Many college students engage in drinking alcohol, and in many ways consuming alcohol is a big part of college life. College campuses around the country make alcohol a top priority, discouraging the practice of binge drinking and driving under the influence. While such campaigns may make an impression on students, causing students to be proactive about safe consumption, it turns out that protective measures taken by students when consuming alcohol may actually backfire, Reuters reports.
Common protective strategies that students often employ include:
- Going home with a friend.
- Having a friend tell you when you have had too much.
- Drinking water between drinks.
- Refraining from drinking games.
New research suggests that such practices may not have the intended effect and may be linked with greater consumption, according to the article. Lead researcher Melissa A. Lewis of the University of Washington in Seattle and colleagues surveyed almost 700 undergraduate students and 131 of their friends who planned to take a trip over spring break.
The participants were surveyed before and after their trip, answering questions about:
- Drinking Activities
- Protective Strategies
- Negative Consequences
While the students planned to drink heavily on at least one day of their trip, the students reported having an average of five-and-a-half alcoholic drinks per day, the article reports. Having a friend tell you when you have had too much and making sure you went home with a friend were linked to more alcohol consumption and greater consequences.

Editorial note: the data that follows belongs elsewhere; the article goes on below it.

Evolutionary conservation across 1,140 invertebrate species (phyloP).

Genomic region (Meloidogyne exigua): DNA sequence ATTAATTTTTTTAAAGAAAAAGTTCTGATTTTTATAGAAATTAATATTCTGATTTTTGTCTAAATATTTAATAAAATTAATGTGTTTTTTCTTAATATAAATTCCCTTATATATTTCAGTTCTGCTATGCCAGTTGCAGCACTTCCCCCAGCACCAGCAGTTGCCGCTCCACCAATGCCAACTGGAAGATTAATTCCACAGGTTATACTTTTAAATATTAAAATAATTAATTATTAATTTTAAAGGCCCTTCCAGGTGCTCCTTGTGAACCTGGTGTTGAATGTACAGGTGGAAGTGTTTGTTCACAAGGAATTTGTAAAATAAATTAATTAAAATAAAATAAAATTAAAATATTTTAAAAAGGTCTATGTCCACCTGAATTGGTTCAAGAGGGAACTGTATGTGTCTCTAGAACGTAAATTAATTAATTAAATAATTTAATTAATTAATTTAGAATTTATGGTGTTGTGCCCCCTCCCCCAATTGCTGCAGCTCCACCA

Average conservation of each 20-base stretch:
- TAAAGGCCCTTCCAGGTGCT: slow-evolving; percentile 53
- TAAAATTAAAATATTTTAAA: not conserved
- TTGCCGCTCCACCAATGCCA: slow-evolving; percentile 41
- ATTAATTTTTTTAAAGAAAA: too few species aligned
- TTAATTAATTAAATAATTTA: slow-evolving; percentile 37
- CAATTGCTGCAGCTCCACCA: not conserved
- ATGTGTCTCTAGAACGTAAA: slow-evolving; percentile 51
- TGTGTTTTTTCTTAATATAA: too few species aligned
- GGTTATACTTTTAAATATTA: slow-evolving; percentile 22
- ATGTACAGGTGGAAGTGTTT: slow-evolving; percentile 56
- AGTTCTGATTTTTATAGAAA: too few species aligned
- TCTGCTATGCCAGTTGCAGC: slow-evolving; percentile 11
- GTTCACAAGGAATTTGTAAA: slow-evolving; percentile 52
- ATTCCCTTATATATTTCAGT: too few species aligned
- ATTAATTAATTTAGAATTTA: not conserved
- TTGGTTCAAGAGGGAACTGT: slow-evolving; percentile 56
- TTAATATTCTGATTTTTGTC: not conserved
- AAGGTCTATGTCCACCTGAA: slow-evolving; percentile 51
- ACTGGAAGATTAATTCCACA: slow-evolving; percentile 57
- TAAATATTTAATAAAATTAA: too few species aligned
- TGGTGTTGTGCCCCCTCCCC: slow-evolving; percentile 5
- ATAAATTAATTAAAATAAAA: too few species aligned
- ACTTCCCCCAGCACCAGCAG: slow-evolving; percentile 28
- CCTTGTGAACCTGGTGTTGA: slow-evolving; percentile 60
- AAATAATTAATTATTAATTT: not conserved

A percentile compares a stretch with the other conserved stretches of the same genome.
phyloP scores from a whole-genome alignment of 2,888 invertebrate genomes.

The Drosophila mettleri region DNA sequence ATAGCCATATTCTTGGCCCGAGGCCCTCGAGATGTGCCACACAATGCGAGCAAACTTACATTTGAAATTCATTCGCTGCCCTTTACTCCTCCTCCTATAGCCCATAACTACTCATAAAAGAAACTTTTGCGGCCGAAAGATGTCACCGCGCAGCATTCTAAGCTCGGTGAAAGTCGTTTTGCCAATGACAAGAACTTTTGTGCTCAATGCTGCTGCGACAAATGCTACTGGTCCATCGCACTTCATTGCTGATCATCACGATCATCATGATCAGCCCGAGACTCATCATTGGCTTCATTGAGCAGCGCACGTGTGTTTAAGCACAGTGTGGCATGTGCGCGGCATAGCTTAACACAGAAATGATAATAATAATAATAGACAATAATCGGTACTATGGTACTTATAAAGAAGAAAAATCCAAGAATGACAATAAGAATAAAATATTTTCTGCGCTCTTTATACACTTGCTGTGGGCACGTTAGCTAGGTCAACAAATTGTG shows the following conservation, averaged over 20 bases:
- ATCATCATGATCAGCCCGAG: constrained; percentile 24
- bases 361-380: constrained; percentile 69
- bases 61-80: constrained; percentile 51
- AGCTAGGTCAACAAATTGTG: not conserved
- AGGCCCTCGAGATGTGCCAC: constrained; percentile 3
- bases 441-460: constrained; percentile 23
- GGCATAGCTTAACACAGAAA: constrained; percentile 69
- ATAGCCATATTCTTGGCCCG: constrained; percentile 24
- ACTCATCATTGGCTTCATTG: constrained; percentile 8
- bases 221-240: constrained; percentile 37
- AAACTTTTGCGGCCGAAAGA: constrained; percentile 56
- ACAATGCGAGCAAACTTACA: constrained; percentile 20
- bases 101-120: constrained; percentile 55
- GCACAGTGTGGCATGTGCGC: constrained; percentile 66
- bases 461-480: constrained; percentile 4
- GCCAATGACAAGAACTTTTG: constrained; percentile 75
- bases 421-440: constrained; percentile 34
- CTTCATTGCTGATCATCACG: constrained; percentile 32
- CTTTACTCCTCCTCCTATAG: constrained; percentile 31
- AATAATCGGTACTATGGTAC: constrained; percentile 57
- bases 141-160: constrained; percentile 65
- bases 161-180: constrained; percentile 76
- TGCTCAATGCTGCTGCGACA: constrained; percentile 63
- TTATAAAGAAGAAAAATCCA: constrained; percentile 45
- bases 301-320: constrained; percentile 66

Lewis points out that even though protective strategies were linked with greater consumption, it does not necessarily mean that they are not helpful with regard to getting home safe. However, she believes that students should focus on both reducing the amount of drinking and the consequences that accompany heavy alcohol consumption.
“When working with college students, we need to focus on why specific strategies are being used,” said Lewis. “For example, it is important for (doctors) to know if someone indicates they are using a designated driver to reduce specific consequences (driving under the influence) but also in order to drink heavily.”
The findings were published in Addictive Behaviors.